I’ve decided to do Atkins, and the starting off point of Atkins is the induction period, which according to Dr. Atkins is safe to do for up to 6 months, but people generally do it for 2 weeks. I just finished the 2nd week and lost 6.7lbs in those 2 weeks. I plan to continue until I make it to my goal weight or I hit 6 months, but I have a feeling that the former will come before the latter as long as I don’t cheat. The purpose of Induction is to drain your body of stored glucose and get it used to burning fat for energy(also, when it doesn’t have an insulin response from carbohydrates, it’s not able to store fat – it’s a use it or lose it situation). The process of burning fat for energy (in the absence of glucose) is called ketosis(totally simplified explanation). The induction period limits your carbohydrate intake significantly, down to 20 grams per day. Now you may believe that it’s not that bad, but a sausage mcmuffin has 33grams of carbohydrates, a glass of 2% milk is somewhere around 12 grams, and pretty much anything (that’s not all out hardcore meat) has some carbohydrate content. Even packets of splenda have carbohydrates in them (the anticaking agent has carbohydrates)as do eggs. A TUMS has 2g carbs. That’s 10% of the allowed daily intake on induction. You get the picture, everything has carbs in it.
I nearly blew it one day when I ate a cucumber as a snack prior to researching it. It had somewhere like 7 grams of carbohydrates in it. Snacks are one of the tougher things to deal with on induction as almost any snack food has carbs. Nuts are prohibited because portion control is tough and they’re not as low carb as you might imagine. Pork rinds are an option, but srsy, who wants to eat them? Gross. Pickles are fairly safe as they clock in at only about 2g/pickle. Sugar free jello is a good bet, but it’s so full of weird chemicals that it’s not really a good “all the time” option, though I do have snack packs stashed in my purse and car (and they hold at room temp!!!!) with a plastic spoon. With a limited number of acceptable snack options, it’s important to not overdo any one item as not eating it severely limits your stockpile. Being the compulsive researcher that I am, I found a mention that someone made about wrapping a dill pickle spear in cream cheese(higher fat cheese is safer than lower fat cheese as it’s lower in carbs) smeared ham. So I figured it sounded like a Cuban sandwich and I’d try it! I added a little mustard to be extra authentic.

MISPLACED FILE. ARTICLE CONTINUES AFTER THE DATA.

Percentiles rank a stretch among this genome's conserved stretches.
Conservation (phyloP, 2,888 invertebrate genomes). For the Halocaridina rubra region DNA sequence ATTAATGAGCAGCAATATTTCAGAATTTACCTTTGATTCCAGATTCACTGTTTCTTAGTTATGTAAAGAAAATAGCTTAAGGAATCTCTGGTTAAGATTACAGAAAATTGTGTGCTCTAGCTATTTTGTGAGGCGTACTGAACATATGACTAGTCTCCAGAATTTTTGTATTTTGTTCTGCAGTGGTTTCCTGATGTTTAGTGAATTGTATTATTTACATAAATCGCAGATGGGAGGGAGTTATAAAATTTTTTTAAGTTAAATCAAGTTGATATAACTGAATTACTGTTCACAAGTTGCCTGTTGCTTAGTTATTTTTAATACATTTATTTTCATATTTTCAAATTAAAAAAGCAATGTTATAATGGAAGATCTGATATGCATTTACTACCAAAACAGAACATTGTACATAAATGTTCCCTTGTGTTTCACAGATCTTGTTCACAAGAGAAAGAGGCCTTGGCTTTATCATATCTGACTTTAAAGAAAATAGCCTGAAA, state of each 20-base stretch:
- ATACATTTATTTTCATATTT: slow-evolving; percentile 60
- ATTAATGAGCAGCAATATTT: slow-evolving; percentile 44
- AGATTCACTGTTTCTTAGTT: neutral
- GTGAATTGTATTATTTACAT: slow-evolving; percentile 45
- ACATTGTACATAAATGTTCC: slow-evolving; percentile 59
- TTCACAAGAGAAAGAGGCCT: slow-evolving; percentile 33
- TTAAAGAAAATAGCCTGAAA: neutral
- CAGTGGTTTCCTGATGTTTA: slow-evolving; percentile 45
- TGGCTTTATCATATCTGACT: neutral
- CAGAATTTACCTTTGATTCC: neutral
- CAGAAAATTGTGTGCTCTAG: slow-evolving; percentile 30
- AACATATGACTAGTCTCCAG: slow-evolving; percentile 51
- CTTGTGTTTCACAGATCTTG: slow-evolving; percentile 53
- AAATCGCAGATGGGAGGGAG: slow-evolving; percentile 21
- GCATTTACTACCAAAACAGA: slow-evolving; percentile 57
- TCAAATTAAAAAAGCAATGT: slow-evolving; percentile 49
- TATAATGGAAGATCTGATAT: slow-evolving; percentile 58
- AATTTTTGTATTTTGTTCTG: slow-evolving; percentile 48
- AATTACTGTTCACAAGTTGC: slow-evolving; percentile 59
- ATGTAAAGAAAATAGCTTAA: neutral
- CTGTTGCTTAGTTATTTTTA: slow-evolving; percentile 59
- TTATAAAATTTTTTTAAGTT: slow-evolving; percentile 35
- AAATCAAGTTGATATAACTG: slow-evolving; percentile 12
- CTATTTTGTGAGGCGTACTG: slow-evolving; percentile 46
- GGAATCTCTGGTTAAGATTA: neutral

The verdict? Pretty damn good! One of those could easily satisfy a grumbly stomach and clocking in at 1.8g carbs seems like a pretty decent deal. I cut them in half so each piece is about .9 carbs. I used 1 slice Black Forest Ham from Costco(2oz), 1/6 of a Farman’s Kosher Dill Pickle, and .4oz full fat cream cheese. Sorry about the crappy cell phone photos, I’m too lazy to pull my real camera out.
I am growing almost all new tomatoes this year. I focused on extra early varieties due to the horrific and cold weather last year. And I’m glad I did! It’s been super cold this summer. I was able to get 3 different varieties off the vines this evening and decided to do a side by side taste test.
Left to right- stupice(pronounced stew-peach-ka) is a Russian variety, taxi yellow is the only yellow tomato I’m growing this year, and Glacier is another super early red. Neither Craig nor I were particularly impressed with the taxi yellow. It was fine but not nuanced. The stupice was bright, clean and very fresh and we would make a caprese salad with it. Comparably, the Glacier was sweeter, more robust, and tasted of tomato sauce or ketchup. We both think that it would be great with a hamburger tomato…. except for the size of course, each of these tomatoes was only about an inch in diameter. An interesting aside, I chopped up some dill on this cutting board earlier this evening and Craig noted that his slice of tomato tasted of dill. Whoops.